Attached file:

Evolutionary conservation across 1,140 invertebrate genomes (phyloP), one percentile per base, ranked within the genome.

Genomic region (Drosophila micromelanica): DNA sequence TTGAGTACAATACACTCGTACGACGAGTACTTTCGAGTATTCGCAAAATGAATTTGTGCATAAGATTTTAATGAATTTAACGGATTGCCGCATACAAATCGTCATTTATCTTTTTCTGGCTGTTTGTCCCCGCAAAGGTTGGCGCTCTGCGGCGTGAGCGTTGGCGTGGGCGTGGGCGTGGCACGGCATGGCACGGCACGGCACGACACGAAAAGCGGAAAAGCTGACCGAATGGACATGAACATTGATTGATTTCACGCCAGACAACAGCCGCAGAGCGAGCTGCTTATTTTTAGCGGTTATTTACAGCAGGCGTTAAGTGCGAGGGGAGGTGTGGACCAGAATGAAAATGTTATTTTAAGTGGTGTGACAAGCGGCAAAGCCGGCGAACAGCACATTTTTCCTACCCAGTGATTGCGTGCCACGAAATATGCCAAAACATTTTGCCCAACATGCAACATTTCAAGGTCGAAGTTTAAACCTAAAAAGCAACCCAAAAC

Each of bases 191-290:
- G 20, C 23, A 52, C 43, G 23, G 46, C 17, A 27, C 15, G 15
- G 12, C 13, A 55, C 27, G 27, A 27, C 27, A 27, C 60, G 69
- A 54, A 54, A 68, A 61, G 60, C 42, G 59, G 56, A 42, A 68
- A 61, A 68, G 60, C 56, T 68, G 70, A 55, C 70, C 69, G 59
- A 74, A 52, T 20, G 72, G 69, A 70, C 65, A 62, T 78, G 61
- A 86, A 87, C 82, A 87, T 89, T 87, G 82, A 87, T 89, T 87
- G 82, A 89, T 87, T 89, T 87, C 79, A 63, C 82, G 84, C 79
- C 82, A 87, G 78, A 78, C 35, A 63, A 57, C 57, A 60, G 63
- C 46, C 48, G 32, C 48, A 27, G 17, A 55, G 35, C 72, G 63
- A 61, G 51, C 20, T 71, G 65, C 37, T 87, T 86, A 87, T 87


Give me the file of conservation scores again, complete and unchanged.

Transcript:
Evolutionary conservation across 1,140 invertebrate genomes (phyloP), one percentile per base, ranked within the genome.

Genomic region (Drosophila micromelanica): DNA sequence TTGAGTACAATACACTCGTACGACGAGTACTTTCGAGTATTCGCAAAATGAATTTGTGCATAAGATTTTAATGAATTTAACGGATTGCCGCATACAAATCGTCATTTATCTTTTTCTGGCTGTTTGTCCCCGCAAAGGTTGGCGCTCTGCGGCGTGAGCGTTGGCGTGGGCGTGGGCGTGGCACGGCATGGCACGGCACGGCACGACACGAAAAGCGGAAAAGCTGACCGAATGGACATGAACATTGATTGATTTCACGCCAGACAACAGCCGCAGAGCGAGCTGCTTATTTTTAGCGGTTATTTACAGCAGGCGTTAAGTGCGAGGGGAGGTGTGGACCAGAATGAAAATGTTATTTTAAGTGGTGTGACAAGCGGCAAAGCCGGCGAACAGCACATTTTTCCTACCCAGTGATTGCGTGCCACGAAATATGCCAAAACATTTTGCCCAACATGCAACATTTCAAGGTCGAAGTTTAAACCTAAAAAGCAACCCAAAAC

Each of bases 191-290:
- G 20, C 23, A 52, C 43, G 23, G 46, C 17, A 27, C 15, G 15
- G 12, C 13, A 55, C 27, G 27, A 27, C 27, A 27, C 60, G 69
- A 54, A 54, A 68, A 61, G 60, C 42, G 59, G 56, A 42, A 68
- A 61, A 68, G 60, C 56, T 68, G 70, A 55, C 70, C 69, G 59
- A 74, A 52, T 20, G 72, G 69, A 70, C 65, A 62, T 78, G 61
- A 86, A 87, C 82, A 87, T 89, T 87, G 82, A 87, T 89, T 87
- G 82, A 89, T 87, T 89, T 87, C 79, A 63, C 82, G 84, C 79
- C 82, A 87, G 78, A 78, C 35, A 63, A 57, C 57, A 60, G 63
- C 46, C 48, G 32, C 48, A 27, G 17, A 55, G 35, C 72, G 63
- A 61, G 51, C 20, T 71, G 65, C 37, T 87, T 86, A 87, T 87